Box 19, Folder 3, Document 17

Dublin Core

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1506 P Street, N. W.
Washington, D. C.
September 16, 1966

Mr. Ivan Allen, Mayor
% City Hall
Atlanta, Georgia

Dear Sir:

State for me just one thing that Stokely Carmichael did wrong.
It is hard to find someone here who can.

Mr. Allen, you have tolerated the leaders of the Kian, and you
have tolerated the Nazis, But you use the first slight opportunity
you have to try to destroy Mr. Carmichael who simply has guts enough
to speak his opinion. Stokely got under your skin; he hit you where
you really hurt--by telling the truth.

I pause here to tell you I am not a racist. I am not a member
of the organization you seek to hurt, But I am a Negro and my home
is the South. When officials in towns like yours try to tell the na-
tion that those towns are perfect, I can disagree because, Brother
Allen, I have lived some of that Hades.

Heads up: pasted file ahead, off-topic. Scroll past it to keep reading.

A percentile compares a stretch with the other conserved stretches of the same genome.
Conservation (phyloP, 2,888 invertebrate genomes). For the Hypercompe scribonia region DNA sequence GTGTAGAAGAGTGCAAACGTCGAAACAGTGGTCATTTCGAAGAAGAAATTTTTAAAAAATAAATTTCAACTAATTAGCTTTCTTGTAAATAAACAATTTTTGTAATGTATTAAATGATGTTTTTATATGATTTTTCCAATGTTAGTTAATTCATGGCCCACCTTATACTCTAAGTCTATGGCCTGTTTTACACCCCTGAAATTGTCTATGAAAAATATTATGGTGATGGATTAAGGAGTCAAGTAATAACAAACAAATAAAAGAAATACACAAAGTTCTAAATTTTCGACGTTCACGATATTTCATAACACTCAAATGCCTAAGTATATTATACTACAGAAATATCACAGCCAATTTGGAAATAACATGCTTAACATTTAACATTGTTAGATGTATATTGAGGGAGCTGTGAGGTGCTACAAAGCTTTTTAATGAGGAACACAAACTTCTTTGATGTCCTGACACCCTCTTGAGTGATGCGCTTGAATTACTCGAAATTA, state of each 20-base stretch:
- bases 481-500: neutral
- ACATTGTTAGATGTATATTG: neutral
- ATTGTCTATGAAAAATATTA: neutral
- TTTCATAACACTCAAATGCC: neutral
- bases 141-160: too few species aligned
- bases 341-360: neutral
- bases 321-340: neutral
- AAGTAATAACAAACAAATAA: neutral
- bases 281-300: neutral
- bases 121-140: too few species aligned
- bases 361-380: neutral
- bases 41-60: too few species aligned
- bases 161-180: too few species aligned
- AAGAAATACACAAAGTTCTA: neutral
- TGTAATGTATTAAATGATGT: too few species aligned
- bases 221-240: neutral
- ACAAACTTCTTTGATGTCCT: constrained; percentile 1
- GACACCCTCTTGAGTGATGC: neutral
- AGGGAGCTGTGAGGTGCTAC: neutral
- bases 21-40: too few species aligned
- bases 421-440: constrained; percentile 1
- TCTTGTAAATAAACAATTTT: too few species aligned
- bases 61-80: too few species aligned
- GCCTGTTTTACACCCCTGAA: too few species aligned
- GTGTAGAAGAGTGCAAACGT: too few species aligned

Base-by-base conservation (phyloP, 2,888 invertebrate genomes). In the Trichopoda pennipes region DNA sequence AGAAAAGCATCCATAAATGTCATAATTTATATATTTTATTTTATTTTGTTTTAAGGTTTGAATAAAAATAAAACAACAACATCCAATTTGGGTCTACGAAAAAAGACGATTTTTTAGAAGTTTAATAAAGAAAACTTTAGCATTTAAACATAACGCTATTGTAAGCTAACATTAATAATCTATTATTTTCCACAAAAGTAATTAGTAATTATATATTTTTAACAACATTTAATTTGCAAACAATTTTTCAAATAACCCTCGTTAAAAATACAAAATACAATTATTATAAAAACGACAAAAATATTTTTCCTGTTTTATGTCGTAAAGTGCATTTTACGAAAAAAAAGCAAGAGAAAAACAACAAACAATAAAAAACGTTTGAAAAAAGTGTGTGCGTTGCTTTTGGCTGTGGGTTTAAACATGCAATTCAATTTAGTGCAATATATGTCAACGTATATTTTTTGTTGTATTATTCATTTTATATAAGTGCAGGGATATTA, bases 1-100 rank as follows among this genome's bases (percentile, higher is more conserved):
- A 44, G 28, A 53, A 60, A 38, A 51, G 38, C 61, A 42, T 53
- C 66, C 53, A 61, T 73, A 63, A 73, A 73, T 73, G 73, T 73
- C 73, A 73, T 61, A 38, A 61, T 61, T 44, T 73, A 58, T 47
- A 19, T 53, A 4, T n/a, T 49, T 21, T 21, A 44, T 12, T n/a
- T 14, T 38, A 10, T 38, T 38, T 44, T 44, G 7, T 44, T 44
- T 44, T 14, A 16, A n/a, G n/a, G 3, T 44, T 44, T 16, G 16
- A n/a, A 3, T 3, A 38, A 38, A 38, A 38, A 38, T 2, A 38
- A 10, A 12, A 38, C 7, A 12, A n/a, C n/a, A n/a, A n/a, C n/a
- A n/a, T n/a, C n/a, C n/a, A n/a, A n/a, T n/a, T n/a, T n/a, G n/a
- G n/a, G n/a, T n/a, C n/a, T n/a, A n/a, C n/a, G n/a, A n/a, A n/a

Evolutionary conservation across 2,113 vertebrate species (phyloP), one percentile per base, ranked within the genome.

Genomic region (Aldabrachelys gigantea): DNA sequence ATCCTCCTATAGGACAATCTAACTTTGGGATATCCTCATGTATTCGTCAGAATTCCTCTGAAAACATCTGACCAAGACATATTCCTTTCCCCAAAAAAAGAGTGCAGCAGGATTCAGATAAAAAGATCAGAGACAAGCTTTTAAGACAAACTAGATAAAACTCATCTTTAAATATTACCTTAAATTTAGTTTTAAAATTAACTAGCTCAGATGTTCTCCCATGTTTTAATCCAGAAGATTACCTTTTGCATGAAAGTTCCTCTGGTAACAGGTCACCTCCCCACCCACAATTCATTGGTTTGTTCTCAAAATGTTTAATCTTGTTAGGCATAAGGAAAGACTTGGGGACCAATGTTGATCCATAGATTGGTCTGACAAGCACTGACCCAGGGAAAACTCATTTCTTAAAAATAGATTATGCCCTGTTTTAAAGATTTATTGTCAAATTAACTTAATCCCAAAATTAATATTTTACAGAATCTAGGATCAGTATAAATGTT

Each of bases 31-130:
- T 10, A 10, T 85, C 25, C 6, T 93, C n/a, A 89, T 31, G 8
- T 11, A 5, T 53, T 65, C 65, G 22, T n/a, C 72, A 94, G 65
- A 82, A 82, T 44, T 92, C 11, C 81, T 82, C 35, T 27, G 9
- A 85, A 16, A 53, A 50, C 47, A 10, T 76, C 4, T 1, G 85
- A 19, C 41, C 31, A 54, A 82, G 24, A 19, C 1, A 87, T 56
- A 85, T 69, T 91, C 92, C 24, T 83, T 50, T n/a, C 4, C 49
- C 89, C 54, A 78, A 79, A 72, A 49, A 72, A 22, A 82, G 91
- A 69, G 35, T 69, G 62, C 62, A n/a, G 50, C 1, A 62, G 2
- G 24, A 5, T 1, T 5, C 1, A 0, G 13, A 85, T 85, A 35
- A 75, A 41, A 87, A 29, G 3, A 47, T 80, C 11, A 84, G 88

I give Stokely Carmichael credit for being a man, The oppo-
nents of civil rights cry for responsible Negro leadership. Stoke-
ly is a good leader. When it comes to leadership, he could tell the
very Lyndon B. Johnson a thing or two.

Stokely is not a dumb man, You cannot step on his toes and ex-
pect him to keep quiet. Many people admire him for his courage; his
name registers well in the hearts of multitudes, But the majority
could still ask "Who is Ivan Allen?"

Brother Allen, Stokely Carmichael made you jealous~-jealous
that he is an individual who draws more publicity than you. When
you speak of dissension between him and some of the other civil
rights leaders, you know full well that they too are cognizant of

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